It's somehow unfair to include New York's Talking Heads on the voluminous and motley roster of New Wave bans -- unfair to a band whose music is more of a classy avant-garde style than the punk rock often associated with New Wave.

David Byrne, lead vocalist, guitarist and composer for the Talking Heads, has taken the theme of emotional estrangement and twisted it musically and lyrically in every way possible, to produce two critically acclaimed albums, and a third equally fine LP just recently released.

With "Fear of Music," Byrne and the rest of the Heads (drummer Chris Frantz, bassist Martina Weymouth and keyboardist Jerry Harrison) offer further evidence that, once their meteoric musical career has peaked, perhaps they should consider seeking psychiatric counseling: Paranoia, dementia and barely-controlled delirium is the Talking Heads' stock in trade. They market it with a fine, homicidal edge, as was evident in 1977, when Byrne sang "Psycho Killer" (the hit from the first album) with such authority and ease that listeners wondered if he was speaking from experience.

The Heads draw their power from their lyrical tone, alternately mocking and deadly serious. A punchy, unwavering musical backdrop focuses attention on the lyrics, and the band obligingly encloses a copy of them in every album. Unlike their former associates from CBGB'S, the New York punk rock club, the Heads obviously intend these lyrics to be mulled over. Still, what is one to make of the opening lines of "Animals"?

I'm mad . . . and that's a fact I found out . . . animals don't help Animals think . . . they're pretty smart S -- on the ground . . . see in the dark.

And when the lyrics aren't hopelessly cryptic, they may be unrelievedly pessimistic. On the second album, for example, the Heads probed into the area of sexual relations, and came to the depressing conclusion that "The girls don't want to play like that "The girls want to be with the girls." They also had encouraging things to say about domestic quarrels.("We've heard this little scene, we've heard it many times"), and, of course, about the state of the nation ("I wouldn't live there if you paid me").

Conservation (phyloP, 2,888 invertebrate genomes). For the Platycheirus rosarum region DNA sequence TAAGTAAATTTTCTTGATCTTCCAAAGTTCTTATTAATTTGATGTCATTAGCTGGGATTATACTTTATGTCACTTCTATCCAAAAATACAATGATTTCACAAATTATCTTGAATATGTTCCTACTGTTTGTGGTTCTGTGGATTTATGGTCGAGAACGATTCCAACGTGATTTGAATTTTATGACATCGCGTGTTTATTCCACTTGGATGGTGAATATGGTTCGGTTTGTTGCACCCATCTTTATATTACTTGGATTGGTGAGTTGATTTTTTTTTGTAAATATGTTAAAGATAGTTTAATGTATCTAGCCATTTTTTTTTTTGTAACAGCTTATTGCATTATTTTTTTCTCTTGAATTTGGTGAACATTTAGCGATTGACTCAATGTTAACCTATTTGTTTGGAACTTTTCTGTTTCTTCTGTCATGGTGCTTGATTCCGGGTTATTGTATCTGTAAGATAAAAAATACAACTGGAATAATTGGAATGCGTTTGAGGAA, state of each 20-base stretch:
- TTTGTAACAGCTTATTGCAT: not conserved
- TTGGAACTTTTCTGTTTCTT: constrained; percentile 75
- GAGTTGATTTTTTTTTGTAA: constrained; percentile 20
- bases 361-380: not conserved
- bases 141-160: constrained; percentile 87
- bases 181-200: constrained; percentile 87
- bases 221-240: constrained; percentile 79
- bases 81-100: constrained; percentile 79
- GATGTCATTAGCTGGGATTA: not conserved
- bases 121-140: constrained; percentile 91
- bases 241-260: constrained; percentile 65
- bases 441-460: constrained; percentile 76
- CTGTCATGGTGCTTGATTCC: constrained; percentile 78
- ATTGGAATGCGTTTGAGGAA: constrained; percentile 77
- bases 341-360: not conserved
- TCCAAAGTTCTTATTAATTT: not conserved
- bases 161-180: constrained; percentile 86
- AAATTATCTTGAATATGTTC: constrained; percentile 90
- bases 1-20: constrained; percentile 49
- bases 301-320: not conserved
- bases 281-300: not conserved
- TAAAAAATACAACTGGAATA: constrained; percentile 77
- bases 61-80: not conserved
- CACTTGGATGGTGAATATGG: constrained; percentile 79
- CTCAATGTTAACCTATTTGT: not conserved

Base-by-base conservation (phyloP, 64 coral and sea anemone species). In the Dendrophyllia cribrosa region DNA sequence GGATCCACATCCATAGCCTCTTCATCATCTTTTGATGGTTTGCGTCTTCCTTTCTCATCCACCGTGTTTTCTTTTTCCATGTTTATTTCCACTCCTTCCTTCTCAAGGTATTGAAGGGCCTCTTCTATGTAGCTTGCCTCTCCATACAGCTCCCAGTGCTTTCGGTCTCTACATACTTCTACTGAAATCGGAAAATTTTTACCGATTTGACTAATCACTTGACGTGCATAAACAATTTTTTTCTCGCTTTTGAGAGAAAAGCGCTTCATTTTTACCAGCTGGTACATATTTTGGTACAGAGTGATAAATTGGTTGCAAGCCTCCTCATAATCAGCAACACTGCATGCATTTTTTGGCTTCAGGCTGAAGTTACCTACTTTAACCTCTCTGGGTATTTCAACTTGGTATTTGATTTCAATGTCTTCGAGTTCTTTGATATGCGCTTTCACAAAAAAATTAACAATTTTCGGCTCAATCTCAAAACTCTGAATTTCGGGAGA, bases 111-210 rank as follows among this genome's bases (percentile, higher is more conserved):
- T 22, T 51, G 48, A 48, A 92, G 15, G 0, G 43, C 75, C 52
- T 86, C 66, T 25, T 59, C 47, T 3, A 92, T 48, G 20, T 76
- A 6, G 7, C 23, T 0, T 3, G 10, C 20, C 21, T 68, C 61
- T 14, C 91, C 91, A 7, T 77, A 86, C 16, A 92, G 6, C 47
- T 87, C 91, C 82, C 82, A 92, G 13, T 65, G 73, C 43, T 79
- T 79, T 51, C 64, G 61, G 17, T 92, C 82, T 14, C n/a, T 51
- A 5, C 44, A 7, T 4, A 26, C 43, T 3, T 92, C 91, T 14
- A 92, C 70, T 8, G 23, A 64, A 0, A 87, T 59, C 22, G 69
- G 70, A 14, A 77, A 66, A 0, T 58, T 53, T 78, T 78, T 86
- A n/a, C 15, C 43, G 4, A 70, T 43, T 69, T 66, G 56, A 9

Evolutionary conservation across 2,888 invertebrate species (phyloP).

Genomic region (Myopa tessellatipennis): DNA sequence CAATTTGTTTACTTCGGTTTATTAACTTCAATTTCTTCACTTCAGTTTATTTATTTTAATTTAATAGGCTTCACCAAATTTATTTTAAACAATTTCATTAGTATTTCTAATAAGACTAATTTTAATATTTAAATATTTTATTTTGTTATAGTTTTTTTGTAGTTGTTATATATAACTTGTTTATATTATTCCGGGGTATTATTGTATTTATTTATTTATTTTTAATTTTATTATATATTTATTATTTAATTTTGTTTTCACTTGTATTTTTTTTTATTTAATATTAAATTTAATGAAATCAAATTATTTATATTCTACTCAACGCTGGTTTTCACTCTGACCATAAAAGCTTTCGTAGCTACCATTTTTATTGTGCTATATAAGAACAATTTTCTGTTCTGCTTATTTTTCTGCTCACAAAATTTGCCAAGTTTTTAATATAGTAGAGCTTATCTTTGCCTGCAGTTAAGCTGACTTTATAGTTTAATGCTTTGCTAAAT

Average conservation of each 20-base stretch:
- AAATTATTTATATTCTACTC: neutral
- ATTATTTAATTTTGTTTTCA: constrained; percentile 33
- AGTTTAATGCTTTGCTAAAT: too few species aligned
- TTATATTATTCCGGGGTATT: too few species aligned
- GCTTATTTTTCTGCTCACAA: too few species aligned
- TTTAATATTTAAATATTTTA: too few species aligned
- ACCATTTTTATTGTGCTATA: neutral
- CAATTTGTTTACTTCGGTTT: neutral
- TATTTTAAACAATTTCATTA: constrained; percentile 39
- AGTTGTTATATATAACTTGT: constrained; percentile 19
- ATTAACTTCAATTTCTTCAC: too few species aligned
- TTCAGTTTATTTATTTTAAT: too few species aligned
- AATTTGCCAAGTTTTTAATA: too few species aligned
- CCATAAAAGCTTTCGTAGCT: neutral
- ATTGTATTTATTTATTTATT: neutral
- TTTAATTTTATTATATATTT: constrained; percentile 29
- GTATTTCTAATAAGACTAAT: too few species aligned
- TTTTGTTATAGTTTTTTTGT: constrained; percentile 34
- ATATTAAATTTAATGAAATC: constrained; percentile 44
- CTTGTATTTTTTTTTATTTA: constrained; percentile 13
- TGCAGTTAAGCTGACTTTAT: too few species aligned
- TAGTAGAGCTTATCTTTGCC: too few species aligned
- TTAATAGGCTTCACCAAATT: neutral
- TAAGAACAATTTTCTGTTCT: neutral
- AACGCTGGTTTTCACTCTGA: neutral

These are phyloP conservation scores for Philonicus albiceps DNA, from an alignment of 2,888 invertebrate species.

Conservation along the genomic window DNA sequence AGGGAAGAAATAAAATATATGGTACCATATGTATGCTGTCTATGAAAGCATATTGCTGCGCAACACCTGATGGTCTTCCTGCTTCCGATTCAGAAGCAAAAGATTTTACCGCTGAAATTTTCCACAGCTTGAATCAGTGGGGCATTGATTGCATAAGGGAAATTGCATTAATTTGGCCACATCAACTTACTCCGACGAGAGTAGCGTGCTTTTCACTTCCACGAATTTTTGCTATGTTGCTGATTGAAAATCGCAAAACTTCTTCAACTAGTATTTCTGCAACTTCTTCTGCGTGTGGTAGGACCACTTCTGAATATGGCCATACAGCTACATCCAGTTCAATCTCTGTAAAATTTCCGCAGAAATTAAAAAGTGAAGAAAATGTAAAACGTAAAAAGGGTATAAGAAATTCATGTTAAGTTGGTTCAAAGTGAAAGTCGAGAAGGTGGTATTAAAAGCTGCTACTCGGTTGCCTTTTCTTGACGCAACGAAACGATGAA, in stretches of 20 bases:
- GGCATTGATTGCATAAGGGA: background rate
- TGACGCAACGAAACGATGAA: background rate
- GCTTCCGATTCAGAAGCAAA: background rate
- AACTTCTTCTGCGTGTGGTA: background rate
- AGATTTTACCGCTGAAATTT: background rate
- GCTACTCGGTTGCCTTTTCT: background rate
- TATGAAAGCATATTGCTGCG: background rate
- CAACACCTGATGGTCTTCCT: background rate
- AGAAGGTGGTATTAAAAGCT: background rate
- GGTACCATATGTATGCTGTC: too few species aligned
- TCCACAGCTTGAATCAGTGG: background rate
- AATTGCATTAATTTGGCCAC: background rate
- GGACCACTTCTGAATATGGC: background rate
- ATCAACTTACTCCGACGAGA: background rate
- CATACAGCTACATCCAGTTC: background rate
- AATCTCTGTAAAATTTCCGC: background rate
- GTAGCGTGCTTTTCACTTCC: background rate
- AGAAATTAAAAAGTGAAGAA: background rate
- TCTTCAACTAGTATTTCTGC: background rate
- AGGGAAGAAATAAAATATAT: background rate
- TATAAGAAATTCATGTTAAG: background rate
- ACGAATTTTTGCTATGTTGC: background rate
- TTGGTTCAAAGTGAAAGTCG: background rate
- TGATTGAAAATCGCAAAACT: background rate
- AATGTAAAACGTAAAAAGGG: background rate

"Fear of Music" represents a quantum leap in disaffection and general malaise, over and above even the second album. The emotions are more raw, the images more stark, and the music has taken a definite turn for the bizarre. The phrasing, once very rigid and uniform, has become more irregular, with lines that run over the edge and trail off. With former Roxy Musician Brian Eno once again at the controls, and avant-garde guitarist Robert Fripp in the background on the opening chant, the album as a whole unquestionably leans toward nouveau rock as defined by David Bowie, and angles even further away from punk rock as defined by the Sex Pistols.

This is not to say that the Talking Heads have advanced a great deal musically since their debut in 1977. If the three albums are any indication, the band is simply incapable of great musical sophistication or variation, being more or less shackled to the metronomic rhythmic abilities of Frantz and Weymouth. They depend upon lyrical strokes of genius by Byrne, and production brainstorms from Eno. Fortunately for the band, Byrne and Eno have thus far proven to be full of inspired weirdness.

This inspired weirdness is a far cry from the raucous polemics of the punk rockers, and therein lies the difference between the Talking Heads and the likes of Patti Smith, the Ramones, and Television, all of whom once shared the stage at CBGB'S.

Just as the Beat movement succumbed to its own uncompromising rejection of literary convention, so, too, will the punk rockers be undone by their own unyielding brand of musical nihilism. Similarly, just as inspired avant-garde art and literature has always flourished, so, too, will the gifted Talking Heads.

TALKING HEADS-Fear of Music, Sire Records SRK 6076.